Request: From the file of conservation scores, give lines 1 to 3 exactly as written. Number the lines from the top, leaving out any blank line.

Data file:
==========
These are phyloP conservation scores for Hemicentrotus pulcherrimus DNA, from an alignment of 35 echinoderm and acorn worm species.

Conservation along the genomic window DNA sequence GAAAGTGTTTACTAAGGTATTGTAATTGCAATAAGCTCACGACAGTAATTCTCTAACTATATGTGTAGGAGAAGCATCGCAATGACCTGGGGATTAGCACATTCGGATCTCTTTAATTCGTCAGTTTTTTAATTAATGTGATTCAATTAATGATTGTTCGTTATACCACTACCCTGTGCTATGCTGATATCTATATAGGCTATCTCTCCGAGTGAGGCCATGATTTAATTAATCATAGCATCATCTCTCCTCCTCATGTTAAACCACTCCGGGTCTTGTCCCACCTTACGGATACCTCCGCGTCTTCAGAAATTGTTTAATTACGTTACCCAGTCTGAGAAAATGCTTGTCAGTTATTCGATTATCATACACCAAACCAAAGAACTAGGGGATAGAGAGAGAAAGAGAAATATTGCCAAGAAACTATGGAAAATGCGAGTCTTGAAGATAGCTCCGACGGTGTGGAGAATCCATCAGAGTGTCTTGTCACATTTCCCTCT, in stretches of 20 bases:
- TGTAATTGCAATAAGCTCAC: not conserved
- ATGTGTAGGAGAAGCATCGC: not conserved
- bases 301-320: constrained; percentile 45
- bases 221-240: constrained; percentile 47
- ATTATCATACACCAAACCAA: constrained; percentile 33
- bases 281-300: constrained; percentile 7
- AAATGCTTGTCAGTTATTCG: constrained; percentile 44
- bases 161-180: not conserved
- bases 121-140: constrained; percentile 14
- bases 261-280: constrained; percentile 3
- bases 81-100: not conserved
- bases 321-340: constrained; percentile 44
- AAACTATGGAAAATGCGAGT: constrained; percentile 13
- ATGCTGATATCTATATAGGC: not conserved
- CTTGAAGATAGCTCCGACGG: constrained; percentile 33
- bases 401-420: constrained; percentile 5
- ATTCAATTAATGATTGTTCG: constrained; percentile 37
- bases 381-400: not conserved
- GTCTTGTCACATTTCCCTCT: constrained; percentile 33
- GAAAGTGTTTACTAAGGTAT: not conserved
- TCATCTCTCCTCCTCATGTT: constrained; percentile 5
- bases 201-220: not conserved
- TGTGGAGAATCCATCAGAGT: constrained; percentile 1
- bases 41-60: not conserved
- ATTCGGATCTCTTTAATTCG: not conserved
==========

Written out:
These are phyloP conservation scores for Hemicentrotus pulcherrimus DNA, from an alignment of 35 echinoderm and acorn worm species.

Conservation along the genomic window DNA sequence GAAAGTGTTTACTAAGGTATTGTAATTGCAATAAGCTCACGACAGTAATTCTCTAACTATATGTGTAGGAGAAGCATCGCAATGACCTGGGGATTAGCACATTCGGATCTCTTTAATTCGTCAGTTTTTTAATTAATGTGATTCAATTAATGATTGTTCGTTATACCACTACCCTGTGCTATGCTGATATCTATATAGGCTATCTCTCCGAGTGAGGCCATGATTTAATTAATCATAGCATCATCTCTCCTCCTCATGTTAAACCACTCCGGGTCTTGTCCCACCTTACGGATACCTCCGCGTCTTCAGAAATTGTTTAATTACGTTACCCAGTCTGAGAAAATGCTTGTCAGTTATTCGATTATCATACACCAAACCAAAGAACTAGGGGATAGAGAGAGAAAGAGAAATATTGCCAAGAAACTATGGAAAATGCGAGTCTTGAAGATAGCTCCGACGGTGTGGAGAATCCATCAGAGTGTCTTGTCACATTTCCCTCT, in stretches of 20 bases:
- TGTAATTGCAATAAGCTCAC: not conserved